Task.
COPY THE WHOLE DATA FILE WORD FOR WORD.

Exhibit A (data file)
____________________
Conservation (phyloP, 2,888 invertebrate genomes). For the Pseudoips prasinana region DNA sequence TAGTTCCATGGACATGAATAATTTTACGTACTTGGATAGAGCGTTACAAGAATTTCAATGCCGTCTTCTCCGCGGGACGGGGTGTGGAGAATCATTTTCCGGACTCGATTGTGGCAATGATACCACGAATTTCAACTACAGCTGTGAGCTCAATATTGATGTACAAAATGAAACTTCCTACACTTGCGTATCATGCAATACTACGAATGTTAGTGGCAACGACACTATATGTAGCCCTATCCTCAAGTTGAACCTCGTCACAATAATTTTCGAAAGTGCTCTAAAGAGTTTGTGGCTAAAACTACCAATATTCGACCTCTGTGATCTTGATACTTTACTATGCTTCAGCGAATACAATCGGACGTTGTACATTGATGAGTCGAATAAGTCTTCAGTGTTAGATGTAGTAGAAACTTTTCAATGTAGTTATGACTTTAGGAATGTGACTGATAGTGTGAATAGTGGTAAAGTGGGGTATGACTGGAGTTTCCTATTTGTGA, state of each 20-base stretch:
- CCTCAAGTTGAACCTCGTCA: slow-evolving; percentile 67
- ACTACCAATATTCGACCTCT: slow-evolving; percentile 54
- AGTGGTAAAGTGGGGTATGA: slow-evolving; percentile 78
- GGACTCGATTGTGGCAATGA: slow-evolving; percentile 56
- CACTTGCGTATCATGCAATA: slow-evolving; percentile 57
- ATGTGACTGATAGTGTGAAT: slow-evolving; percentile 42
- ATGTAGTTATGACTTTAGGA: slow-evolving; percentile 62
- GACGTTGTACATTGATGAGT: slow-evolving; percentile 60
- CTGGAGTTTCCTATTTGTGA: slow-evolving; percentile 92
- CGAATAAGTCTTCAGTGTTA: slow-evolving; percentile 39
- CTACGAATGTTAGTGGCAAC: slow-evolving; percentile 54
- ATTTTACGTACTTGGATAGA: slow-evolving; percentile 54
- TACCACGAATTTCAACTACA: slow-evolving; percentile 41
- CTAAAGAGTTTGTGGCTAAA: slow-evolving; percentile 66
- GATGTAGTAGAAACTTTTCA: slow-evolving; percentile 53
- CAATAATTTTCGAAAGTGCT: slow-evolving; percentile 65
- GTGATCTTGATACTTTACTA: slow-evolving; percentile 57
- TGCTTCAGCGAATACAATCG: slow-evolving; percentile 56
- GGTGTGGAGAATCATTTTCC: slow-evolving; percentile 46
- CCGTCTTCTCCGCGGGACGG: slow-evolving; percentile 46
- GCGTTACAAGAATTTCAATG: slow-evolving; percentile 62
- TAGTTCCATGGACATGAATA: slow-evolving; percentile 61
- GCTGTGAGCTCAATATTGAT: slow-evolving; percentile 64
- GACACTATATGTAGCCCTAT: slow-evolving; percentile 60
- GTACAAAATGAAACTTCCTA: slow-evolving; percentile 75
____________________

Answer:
Conservation (phyloP, 2,888 invertebrate genomes). For the Pseudoips prasinana region DNA sequence TAGTTCCATGGACATGAATAATTTTACGTACTTGGATAGAGCGTTACAAGAATTTCAATGCCGTCTTCTCCGCGGGACGGGGTGTGGAGAATCATTTTCCGGACTCGATTGTGGCAATGATACCACGAATTTCAACTACAGCTGTGAGCTCAATATTGATGTACAAAATGAAACTTCCTACACTTGCGTATCATGCAATACTACGAATGTTAGTGGCAACGACACTATATGTAGCCCTATCCTCAAGTTGAACCTCGTCACAATAATTTTCGAAAGTGCTCTAAAGAGTTTGTGGCTAAAACTACCAATATTCGACCTCTGTGATCTTGATACTTTACTATGCTTCAGCGAATACAATCGGACGTTGTACATTGATGAGTCGAATAAGTCTTCAGTGTTAGATGTAGTAGAAACTTTTCAATGTAGTTATGACTTTAGGAATGTGACTGATAGTGTGAATAGTGGTAAAGTGGGGTATGACTGGAGTTTCCTATTTGTGA, state of each 20-base stretch:
- CCTCAAGTTGAACCTCGTCA: slow-evolving; percentile 67
- ACTACCAATATTCGACCTCT: slow-evolving; percentile 54
- AGTGGTAAAGTGGGGTATGA: slow-evolving; percentile 78
- GGACTCGATTGTGGCAATGA: slow-evolving; percentile 56
- CACTTGCGTATCATGCAATA: slow-evolving; percentile 57
- ATGTGACTGATAGTGTGAAT: slow-evolving; percentile 42
- ATGTAGTTATGACTTTAGGA: slow-evolving; percentile 62
- GACGTTGTACATTGATGAGT: slow-evolving; percentile 60
- CTGGAGTTTCCTATTTGTGA: slow-evolving; percentile 92
- CGAATAAGTCTTCAGTGTTA: slow-evolving; percentile 39
- CTACGAATGTTAGTGGCAAC: slow-evolving; percentile 54
- ATTTTACGTACTTGGATAGA: slow-evolving; percentile 54
- TACCACGAATTTCAACTACA: slow-evolving; percentile 41
- CTAAAGAGTTTGTGGCTAAA: slow-evolving; percentile 66
- GATGTAGTAGAAACTTTTCA: slow-evolving; percentile 53
- CAATAATTTTCGAAAGTGCT: slow-evolving; percentile 65
- GTGATCTTGATACTTTACTA: slow-evolving; percentile 57
- TGCTTCAGCGAATACAATCG: slow-evolving; percentile 56
- GGTGTGGAGAATCATTTTCC: slow-evolving; percentile 46
- CCGTCTTCTCCGCGGGACGG: slow-evolving; percentile 46
- GCGTTACAAGAATTTCAATG: slow-evolving; percentile 62
- TAGTTCCATGGACATGAATA: slow-evolving; percentile 61
- GCTGTGAGCTCAATATTGAT: slow-evolving; percentile 64
- GACACTATATGTAGCCCTAT: slow-evolving; percentile 60
- GTACAAAATGAAACTTCCTA: slow-evolving; percentile 75